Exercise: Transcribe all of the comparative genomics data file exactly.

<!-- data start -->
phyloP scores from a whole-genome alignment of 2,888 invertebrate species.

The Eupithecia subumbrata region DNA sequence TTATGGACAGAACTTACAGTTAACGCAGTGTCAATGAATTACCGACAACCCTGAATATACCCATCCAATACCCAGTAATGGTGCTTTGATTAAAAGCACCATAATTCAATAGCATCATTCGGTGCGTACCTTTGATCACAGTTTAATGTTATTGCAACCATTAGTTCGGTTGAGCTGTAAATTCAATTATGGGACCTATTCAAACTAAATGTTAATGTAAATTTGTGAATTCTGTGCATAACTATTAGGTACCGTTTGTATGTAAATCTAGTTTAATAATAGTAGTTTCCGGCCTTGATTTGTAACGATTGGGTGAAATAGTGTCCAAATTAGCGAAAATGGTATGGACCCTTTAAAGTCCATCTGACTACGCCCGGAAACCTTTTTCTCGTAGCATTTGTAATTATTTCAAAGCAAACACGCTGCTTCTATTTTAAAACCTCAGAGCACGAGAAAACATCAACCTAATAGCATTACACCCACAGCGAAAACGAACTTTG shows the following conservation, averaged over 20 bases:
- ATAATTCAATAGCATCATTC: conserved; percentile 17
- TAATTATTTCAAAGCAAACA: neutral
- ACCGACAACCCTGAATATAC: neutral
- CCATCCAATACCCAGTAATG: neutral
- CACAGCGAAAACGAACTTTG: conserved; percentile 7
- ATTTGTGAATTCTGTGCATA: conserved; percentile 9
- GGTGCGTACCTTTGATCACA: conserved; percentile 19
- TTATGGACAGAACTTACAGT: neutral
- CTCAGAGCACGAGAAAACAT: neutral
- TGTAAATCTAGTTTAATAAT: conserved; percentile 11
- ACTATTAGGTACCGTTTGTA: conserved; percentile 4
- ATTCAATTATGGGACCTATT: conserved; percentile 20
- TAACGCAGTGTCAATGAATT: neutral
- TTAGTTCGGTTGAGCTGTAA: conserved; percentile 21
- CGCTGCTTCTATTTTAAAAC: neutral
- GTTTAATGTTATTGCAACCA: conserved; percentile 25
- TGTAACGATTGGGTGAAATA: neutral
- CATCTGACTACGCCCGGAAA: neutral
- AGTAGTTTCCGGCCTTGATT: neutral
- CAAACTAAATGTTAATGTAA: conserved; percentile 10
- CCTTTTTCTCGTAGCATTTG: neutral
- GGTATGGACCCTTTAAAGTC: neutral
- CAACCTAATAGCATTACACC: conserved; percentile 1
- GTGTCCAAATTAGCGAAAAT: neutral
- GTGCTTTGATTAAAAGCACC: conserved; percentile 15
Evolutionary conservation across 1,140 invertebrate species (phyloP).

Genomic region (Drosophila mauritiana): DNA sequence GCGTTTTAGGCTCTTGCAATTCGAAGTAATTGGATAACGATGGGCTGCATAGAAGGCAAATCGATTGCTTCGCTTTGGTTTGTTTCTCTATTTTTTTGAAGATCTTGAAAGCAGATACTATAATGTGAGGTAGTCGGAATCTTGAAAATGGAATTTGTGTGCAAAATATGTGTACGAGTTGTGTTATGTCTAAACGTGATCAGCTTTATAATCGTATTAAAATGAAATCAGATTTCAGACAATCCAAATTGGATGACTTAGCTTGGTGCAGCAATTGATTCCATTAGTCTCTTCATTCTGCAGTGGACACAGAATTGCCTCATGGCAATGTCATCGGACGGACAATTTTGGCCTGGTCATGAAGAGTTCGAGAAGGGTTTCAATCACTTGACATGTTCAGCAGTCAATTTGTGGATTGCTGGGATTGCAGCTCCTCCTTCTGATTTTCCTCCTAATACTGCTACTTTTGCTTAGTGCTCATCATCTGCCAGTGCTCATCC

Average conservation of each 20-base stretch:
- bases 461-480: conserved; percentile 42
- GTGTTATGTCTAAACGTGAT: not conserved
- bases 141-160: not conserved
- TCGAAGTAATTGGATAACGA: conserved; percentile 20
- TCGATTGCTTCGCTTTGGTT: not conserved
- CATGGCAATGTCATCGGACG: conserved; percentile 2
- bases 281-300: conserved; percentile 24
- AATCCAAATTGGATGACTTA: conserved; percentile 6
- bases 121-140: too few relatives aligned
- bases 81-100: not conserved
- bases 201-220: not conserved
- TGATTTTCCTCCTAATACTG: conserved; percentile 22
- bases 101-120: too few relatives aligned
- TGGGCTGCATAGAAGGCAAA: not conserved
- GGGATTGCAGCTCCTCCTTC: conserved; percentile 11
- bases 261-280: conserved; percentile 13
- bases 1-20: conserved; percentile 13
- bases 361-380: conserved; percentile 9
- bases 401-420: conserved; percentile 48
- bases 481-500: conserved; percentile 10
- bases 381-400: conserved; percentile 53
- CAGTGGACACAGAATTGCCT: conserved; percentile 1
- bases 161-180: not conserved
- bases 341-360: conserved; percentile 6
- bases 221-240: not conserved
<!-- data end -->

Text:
phyloP scores from a whole-genome alignment of 2,888 invertebrate species.

The Eupithecia subumbrata region DNA sequence TTATGGACAGAACTTACAGTTAACGCAGTGTCAATGAATTACCGACAACCCTGAATATACCCATCCAATACCCAGTAATGGTGCTTTGATTAAAAGCACCATAATTCAATAGCATCATTCGGTGCGTACCTTTGATCACAGTTTAATGTTATTGCAACCATTAGTTCGGTTGAGCTGTAAATTCAATTATGGGACCTATTCAAACTAAATGTTAATGTAAATTTGTGAATTCTGTGCATAACTATTAGGTACCGTTTGTATGTAAATCTAGTTTAATAATAGTAGTTTCCGGCCTTGATTTGTAACGATTGGGTGAAATAGTGTCCAAATTAGCGAAAATGGTATGGACCCTTTAAAGTCCATCTGACTACGCCCGGAAACCTTTTTCTCGTAGCATTTGTAATTATTTCAAAGCAAACACGCTGCTTCTATTTTAAAACCTCAGAGCACGAGAAAACATCAACCTAATAGCATTACACCCACAGCGAAAACGAACTTTG shows the following conservation, averaged over 20 bases:
- ATAATTCAATAGCATCATTC: conserved; percentile 17
- TAATTATTTCAAAGCAAACA: neutral
- ACCGACAACCCTGAATATAC: neutral
- CCATCCAATACCCAGTAATG: neutral
- CACAGCGAAAACGAACTTTG: conserved; percentile 7
- ATTTGTGAATTCTGTGCATA: conserved; percentile 9
- GGTGCGTACCTTTGATCACA: conserved; percentile 19
- TTATGGACAGAACTTACAGT: neutral
- CTCAGAGCACGAGAAAACAT: neutral
- TGTAAATCTAGTTTAATAAT: conserved; percentile 11
- ACTATTAGGTACCGTTTGTA: conserved; percentile 4
- ATTCAATTATGGGACCTATT: conserved; percentile 20
- TAACGCAGTGTCAATGAATT: neutral
- TTAGTTCGGTTGAGCTGTAA: conserved; percentile 21
- CGCTGCTTCTATTTTAAAAC: neutral
- GTTTAATGTTATTGCAACCA: conserved; percentile 25
- TGTAACGATTGGGTGAAATA: neutral
- CATCTGACTACGCCCGGAAA: neutral
- AGTAGTTTCCGGCCTTGATT: neutral
- CAAACTAAATGTTAATGTAA: conserved; percentile 10
- CCTTTTTCTCGTAGCATTTG: neutral
- GGTATGGACCCTTTAAAGTC: neutral
- CAACCTAATAGCATTACACC: conserved; percentile 1
- GTGTCCAAATTAGCGAAAAT: neutral
- GTGCTTTGATTAAAAGCACC: conserved; percentile 15
Evolutionary conservation across 1,140 invertebrate species (phyloP).

Genomic region (Drosophila mauritiana): DNA sequence GCGTTTTAGGCTCTTGCAATTCGAAGTAATTGGATAACGATGGGCTGCATAGAAGGCAAATCGATTGCTTCGCTTTGGTTTGTTTCTCTATTTTTTTGAAGATCTTGAAAGCAGATACTATAATGTGAGGTAGTCGGAATCTTGAAAATGGAATTTGTGTGCAAAATATGTGTACGAGTTGTGTTATGTCTAAACGTGATCAGCTTTATAATCGTATTAAAATGAAATCAGATTTCAGACAATCCAAATTGGATGACTTAGCTTGGTGCAGCAATTGATTCCATTAGTCTCTTCATTCTGCAGTGGACACAGAATTGCCTCATGGCAATGTCATCGGACGGACAATTTTGGCCTGGTCATGAAGAGTTCGAGAAGGGTTTCAATCACTTGACATGTTCAGCAGTCAATTTGTGGATTGCTGGGATTGCAGCTCCTCCTTCTGATTTTCCTCCTAATACTGCTACTTTTGCTTAGTGCTCATCATCTGCCAGTGCTCATCC

Average conservation of each 20-base stretch:
- bases 461-480: conserved; percentile 42
- GTGTTATGTCTAAACGTGAT: not conserved
- bases 141-160: not conserved
- TCGAAGTAATTGGATAACGA: conserved; percentile 20
- TCGATTGCTTCGCTTTGGTT: not conserved
- CATGGCAATGTCATCGGACG: conserved; percentile 2
- bases 281-300: conserved; percentile 24
- AATCCAAATTGGATGACTTA: conserved; percentile 6
- bases 121-140: too few relatives aligned
- bases 81-100: not conserved
- bases 201-220: not conserved
- TGATTTTCCTCCTAATACTG: conserved; percentile 22
- bases 101-120: too few relatives aligned
- TGGGCTGCATAGAAGGCAAA: not conserved
- GGGATTGCAGCTCCTCCTTC: conserved; percentile 11
- bases 261-280: conserved; percentile 13
- bases 1-20: conserved; percentile 13
- bases 361-380: conserved; percentile 9
- bases 401-420: conserved; percentile 48
- bases 481-500: conserved; percentile 10
- bases 381-400: conserved; percentile 53
- CAGTGGACACAGAATTGCCT: conserved; percentile 1
- bases 161-180: not conserved
- bases 341-360: conserved; percentile 6
- bases 221-240: not conserved